Another advantage is its better resistance to climate change. Not only because it does not generate global warming - unlike industrial agriculture, with its high consumption of fossil fuels - but there is evidence that it better resists phenomena such as droughts. Monocultures, which increasingly dominate the world's agricultural landscapes, "are highly susceptible because they have genetic homogeneity and ecological homogeneity," as evidenced by last year's drought in the Mid-West US, the largest in 50 years, where GM corn and soybean farming lost 30% of all yield, according to Altieri.
What, then, would be the key public policies for a country to seriously promote and develop agroecological production? Our interviewees agree that agroecological production, because it is artisanal and involves more labor, has higher production costs and must be better paid; then promotion policies and subsidies are required that protect agroecology and small farmers. In this way, it is possible to ensure that healthy food is available to the majority, and that it is not only a luxury consumer product of the wealthy sectors (as is the case, for example, with organic products that are exported to the North).
Miguel Altieri highlights, in this sense, the experience of Brazil, with the program of the Ministry of Rural Development that buys 30% of the production from the peasantry, recognizing its strategic role. It is a healthy food that is intended for social consumption, in schools, hospitals, prisons. "Family farming in Brazil has 4.7 million farmers who produce 70% of the food on 30% of the land; it is a fundamental role for food sovereignty." They understood that to protect it, they could not put the small producers to compete with the big ones, or with the US or European production "which is totally unfair competition." The researcher considers it a success that this country has created two ministries of the sector: the one of agriculture, for the big producers (that evidently will continue to exist), and the one of rural development for the small ones, with projects of investigation, extension, agrarian policies specific to the peasant farmer. He even says that the latter ministry has more resources than agriculture. "What does not work is when the Ministry of Agriculture has only a small office or secretariat of the family farmer", something that happens in most countries.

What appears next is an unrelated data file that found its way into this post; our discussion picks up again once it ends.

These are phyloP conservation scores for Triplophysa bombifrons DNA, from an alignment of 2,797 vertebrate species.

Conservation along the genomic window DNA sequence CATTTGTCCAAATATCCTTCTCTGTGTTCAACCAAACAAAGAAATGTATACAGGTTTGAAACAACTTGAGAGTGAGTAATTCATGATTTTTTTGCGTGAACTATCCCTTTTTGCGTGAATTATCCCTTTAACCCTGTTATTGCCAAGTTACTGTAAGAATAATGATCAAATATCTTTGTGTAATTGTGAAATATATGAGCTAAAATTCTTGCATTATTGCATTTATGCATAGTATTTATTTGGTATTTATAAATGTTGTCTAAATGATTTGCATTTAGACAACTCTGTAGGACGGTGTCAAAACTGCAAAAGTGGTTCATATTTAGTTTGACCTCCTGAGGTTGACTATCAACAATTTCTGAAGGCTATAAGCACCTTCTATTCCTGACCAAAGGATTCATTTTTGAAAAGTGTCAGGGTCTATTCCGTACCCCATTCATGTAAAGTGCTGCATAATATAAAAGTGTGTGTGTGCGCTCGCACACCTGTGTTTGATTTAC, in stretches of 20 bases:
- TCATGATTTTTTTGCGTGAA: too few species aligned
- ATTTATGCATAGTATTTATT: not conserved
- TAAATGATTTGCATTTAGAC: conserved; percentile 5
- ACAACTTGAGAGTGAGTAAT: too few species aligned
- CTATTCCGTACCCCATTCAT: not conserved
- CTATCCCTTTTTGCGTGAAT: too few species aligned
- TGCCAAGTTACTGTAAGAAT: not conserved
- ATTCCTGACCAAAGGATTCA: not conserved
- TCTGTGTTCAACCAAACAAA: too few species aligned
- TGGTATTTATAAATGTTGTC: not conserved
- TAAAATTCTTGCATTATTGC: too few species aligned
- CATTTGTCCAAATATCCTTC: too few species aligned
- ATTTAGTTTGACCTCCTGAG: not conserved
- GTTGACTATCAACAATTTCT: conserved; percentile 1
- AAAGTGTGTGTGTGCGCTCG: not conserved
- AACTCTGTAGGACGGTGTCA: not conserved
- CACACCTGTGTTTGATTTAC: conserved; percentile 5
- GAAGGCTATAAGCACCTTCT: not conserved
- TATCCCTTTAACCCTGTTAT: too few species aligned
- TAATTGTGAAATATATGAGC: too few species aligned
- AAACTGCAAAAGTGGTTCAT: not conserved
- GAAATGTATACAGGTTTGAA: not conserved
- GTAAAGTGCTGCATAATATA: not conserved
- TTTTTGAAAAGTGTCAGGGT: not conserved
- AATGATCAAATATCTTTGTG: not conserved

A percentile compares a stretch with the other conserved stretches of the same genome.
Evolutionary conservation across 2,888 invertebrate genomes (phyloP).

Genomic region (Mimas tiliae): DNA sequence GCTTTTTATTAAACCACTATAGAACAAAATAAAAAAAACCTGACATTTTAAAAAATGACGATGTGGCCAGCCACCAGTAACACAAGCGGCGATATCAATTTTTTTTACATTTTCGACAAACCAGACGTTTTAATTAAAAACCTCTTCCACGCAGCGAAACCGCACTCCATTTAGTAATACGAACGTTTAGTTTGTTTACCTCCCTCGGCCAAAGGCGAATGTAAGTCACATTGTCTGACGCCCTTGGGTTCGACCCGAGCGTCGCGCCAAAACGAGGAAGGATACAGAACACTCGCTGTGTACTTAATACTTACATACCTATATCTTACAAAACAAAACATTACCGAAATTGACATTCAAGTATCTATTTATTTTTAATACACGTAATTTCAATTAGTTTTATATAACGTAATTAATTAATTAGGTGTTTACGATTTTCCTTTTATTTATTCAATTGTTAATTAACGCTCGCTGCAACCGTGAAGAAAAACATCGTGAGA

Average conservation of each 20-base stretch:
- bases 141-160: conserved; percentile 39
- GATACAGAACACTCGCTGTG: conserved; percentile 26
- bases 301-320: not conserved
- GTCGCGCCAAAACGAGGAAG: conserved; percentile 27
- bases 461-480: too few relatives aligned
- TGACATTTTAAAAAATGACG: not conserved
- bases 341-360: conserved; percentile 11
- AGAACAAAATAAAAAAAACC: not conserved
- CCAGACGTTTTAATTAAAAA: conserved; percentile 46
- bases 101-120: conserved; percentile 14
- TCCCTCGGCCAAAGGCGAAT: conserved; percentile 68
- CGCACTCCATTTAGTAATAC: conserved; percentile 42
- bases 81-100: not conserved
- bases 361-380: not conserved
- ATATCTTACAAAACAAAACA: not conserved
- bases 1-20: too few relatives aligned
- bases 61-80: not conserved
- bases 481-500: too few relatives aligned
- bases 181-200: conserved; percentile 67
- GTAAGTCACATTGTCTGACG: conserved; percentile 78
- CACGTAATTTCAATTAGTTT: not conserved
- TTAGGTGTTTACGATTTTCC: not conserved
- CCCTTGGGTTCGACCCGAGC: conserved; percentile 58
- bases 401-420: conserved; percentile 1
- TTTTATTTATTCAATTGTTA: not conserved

Supporting agroecological practices with research and agroecological outreach is another key element. "Many people ask: can agroecology feed the world, can it be so productive? But look, all the national agricultural research institutes, international research centers, universities, for 60 years have funded research in conventional agriculture. What What if they gave us 90% of that budget to support agroecology? The story would be different ", reflects Altieri. He points to Cuba as the most advanced country in this regard, due to the situation it faced in the special period. One advantage was that it had the human resources to do it, it had trained agroecologists; and through the National Association of Small Farmers -ANAP-, 120 thousand farmers in 10 years incorporated agroecology, with high levels of production and energy efficiency.